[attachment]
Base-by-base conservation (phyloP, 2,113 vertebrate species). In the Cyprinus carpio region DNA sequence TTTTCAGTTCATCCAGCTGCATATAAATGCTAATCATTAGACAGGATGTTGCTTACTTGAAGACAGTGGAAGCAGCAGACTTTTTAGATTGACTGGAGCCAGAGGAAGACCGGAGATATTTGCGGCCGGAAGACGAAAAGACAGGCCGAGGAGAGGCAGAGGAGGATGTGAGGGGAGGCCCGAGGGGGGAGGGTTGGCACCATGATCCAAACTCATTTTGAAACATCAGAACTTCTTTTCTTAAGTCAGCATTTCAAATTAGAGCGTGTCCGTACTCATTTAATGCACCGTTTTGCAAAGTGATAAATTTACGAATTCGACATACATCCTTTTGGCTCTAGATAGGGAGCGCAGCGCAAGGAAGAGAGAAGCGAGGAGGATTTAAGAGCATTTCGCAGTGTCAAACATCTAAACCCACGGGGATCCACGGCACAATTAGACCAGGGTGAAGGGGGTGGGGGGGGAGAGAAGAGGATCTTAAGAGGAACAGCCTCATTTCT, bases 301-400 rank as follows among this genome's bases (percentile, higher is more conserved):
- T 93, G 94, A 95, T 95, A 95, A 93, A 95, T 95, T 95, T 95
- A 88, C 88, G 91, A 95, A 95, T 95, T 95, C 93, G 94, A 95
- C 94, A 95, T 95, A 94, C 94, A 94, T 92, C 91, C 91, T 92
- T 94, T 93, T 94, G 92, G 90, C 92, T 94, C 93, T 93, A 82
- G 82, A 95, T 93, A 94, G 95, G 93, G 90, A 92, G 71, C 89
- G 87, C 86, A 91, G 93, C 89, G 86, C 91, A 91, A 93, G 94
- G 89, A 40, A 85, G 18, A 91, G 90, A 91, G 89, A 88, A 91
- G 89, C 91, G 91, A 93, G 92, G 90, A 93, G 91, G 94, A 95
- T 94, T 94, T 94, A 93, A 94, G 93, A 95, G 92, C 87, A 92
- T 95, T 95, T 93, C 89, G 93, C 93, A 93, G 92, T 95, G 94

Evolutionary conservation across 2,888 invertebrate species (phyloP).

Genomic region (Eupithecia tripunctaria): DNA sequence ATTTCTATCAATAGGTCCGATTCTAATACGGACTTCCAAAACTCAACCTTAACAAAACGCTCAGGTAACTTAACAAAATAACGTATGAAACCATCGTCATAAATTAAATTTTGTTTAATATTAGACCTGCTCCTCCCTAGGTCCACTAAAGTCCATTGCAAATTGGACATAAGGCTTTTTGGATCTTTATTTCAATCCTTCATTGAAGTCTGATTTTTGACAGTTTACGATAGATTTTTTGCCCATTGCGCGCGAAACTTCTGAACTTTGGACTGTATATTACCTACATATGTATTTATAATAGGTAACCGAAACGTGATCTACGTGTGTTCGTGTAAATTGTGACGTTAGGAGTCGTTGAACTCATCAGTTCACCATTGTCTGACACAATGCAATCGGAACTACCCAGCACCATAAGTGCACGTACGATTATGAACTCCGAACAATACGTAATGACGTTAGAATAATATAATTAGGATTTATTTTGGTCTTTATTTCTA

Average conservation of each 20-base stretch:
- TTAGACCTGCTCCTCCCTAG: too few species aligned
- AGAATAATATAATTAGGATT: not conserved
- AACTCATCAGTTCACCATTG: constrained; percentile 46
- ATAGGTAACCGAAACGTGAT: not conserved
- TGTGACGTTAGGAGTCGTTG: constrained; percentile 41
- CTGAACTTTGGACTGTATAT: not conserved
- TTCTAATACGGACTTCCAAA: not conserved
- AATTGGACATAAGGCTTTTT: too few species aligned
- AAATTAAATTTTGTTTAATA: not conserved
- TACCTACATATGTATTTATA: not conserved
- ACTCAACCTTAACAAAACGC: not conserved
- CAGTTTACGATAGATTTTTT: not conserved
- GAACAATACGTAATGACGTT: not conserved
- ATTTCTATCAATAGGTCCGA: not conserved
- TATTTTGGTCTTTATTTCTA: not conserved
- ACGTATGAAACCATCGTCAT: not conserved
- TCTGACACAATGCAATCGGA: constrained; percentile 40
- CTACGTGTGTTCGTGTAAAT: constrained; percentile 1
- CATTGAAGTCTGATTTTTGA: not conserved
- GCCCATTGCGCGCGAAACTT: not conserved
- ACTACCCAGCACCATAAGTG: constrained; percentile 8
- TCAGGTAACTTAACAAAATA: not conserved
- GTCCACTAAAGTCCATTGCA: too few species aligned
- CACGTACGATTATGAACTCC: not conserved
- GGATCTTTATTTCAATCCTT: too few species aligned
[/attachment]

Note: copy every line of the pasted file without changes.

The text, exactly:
Base-by-base conservation (phyloP, 2,113 vertebrate species). In the Cyprinus carpio region DNA sequence TTTTCAGTTCATCCAGCTGCATATAAATGCTAATCATTAGACAGGATGTTGCTTACTTGAAGACAGTGGAAGCAGCAGACTTTTTAGATTGACTGGAGCCAGAGGAAGACCGGAGATATTTGCGGCCGGAAGACGAAAAGACAGGCCGAGGAGAGGCAGAGGAGGATGTGAGGGGAGGCCCGAGGGGGGAGGGTTGGCACCATGATCCAAACTCATTTTGAAACATCAGAACTTCTTTTCTTAAGTCAGCATTTCAAATTAGAGCGTGTCCGTACTCATTTAATGCACCGTTTTGCAAAGTGATAAATTTACGAATTCGACATACATCCTTTTGGCTCTAGATAGGGAGCGCAGCGCAAGGAAGAGAGAAGCGAGGAGGATTTAAGAGCATTTCGCAGTGTCAAACATCTAAACCCACGGGGATCCACGGCACAATTAGACCAGGGTGAAGGGGGTGGGGGGGGAGAGAAGAGGATCTTAAGAGGAACAGCCTCATTTCT, bases 301-400 rank as follows among this genome's bases (percentile, higher is more conserved):
- T 93, G 94, A 95, T 95, A 95, A 93, A 95, T 95, T 95, T 95
- A 88, C 88, G 91, A 95, A 95, T 95, T 95, C 93, G 94, A 95
- C 94, A 95, T 95, A 94, C 94, A 94, T 92, C 91, C 91, T 92
- T 94, T 93, T 94, G 92, G 90, C 92, T 94, C 93, T 93, A 82
- G 82, A 95, T 93, A 94, G 95, G 93, G 90, A 92, G 71, C 89
- G 87, C 86, A 91, G 93, C 89, G 86, C 91, A 91, A 93, G 94
- G 89, A 40, A 85, G 18, A 91, G 90, A 91, G 89, A 88, A 91
- G 89, C 91, G 91, A 93, G 92, G 90, A 93, G 91, G 94, A 95
- T 94, T 94, T 94, A 93, A 94, G 93, A 95, G 92, C 87, A 92
- T 95, T 95, T 93, C 89, G 93, C 93, A 93, G 92, T 95, G 94

Evolutionary conservation across 2,888 invertebrate species (phyloP).

Genomic region (Eupithecia tripunctaria): DNA sequence ATTTCTATCAATAGGTCCGATTCTAATACGGACTTCCAAAACTCAACCTTAACAAAACGCTCAGGTAACTTAACAAAATAACGTATGAAACCATCGTCATAAATTAAATTTTGTTTAATATTAGACCTGCTCCTCCCTAGGTCCACTAAAGTCCATTGCAAATTGGACATAAGGCTTTTTGGATCTTTATTTCAATCCTTCATTGAAGTCTGATTTTTGACAGTTTACGATAGATTTTTTGCCCATTGCGCGCGAAACTTCTGAACTTTGGACTGTATATTACCTACATATGTATTTATAATAGGTAACCGAAACGTGATCTACGTGTGTTCGTGTAAATTGTGACGTTAGGAGTCGTTGAACTCATCAGTTCACCATTGTCTGACACAATGCAATCGGAACTACCCAGCACCATAAGTGCACGTACGATTATGAACTCCGAACAATACGTAATGACGTTAGAATAATATAATTAGGATTTATTTTGGTCTTTATTTCTA

Average conservation of each 20-base stretch:
- TTAGACCTGCTCCTCCCTAG: too few species aligned
- AGAATAATATAATTAGGATT: not conserved
- AACTCATCAGTTCACCATTG: constrained; percentile 46
- ATAGGTAACCGAAACGTGAT: not conserved
- TGTGACGTTAGGAGTCGTTG: constrained; percentile 41
- CTGAACTTTGGACTGTATAT: not conserved
- TTCTAATACGGACTTCCAAA: not conserved
- AATTGGACATAAGGCTTTTT: too few species aligned
- AAATTAAATTTTGTTTAATA: not conserved
- TACCTACATATGTATTTATA: not conserved
- ACTCAACCTTAACAAAACGC: not conserved
- CAGTTTACGATAGATTTTTT: not conserved
- GAACAATACGTAATGACGTT: not conserved
- ATTTCTATCAATAGGTCCGA: not conserved
- TATTTTGGTCTTTATTTCTA: not conserved
- ACGTATGAAACCATCGTCAT: not conserved
- TCTGACACAATGCAATCGGA: constrained; percentile 40
- CTACGTGTGTTCGTGTAAAT: constrained; percentile 1
- CATTGAAGTCTGATTTTTGA: not conserved
- GCCCATTGCGCGCGAAACTT: not conserved
- ACTACCCAGCACCATAAGTG: constrained; percentile 8
- TCAGGTAACTTAACAAAATA: not conserved
- GTCCACTAAAGTCCATTGCA: too few species aligned
- CACGTACGATTATGAACTCC: not conserved
- GGATCTTTATTTCAATCCTT: too few species aligned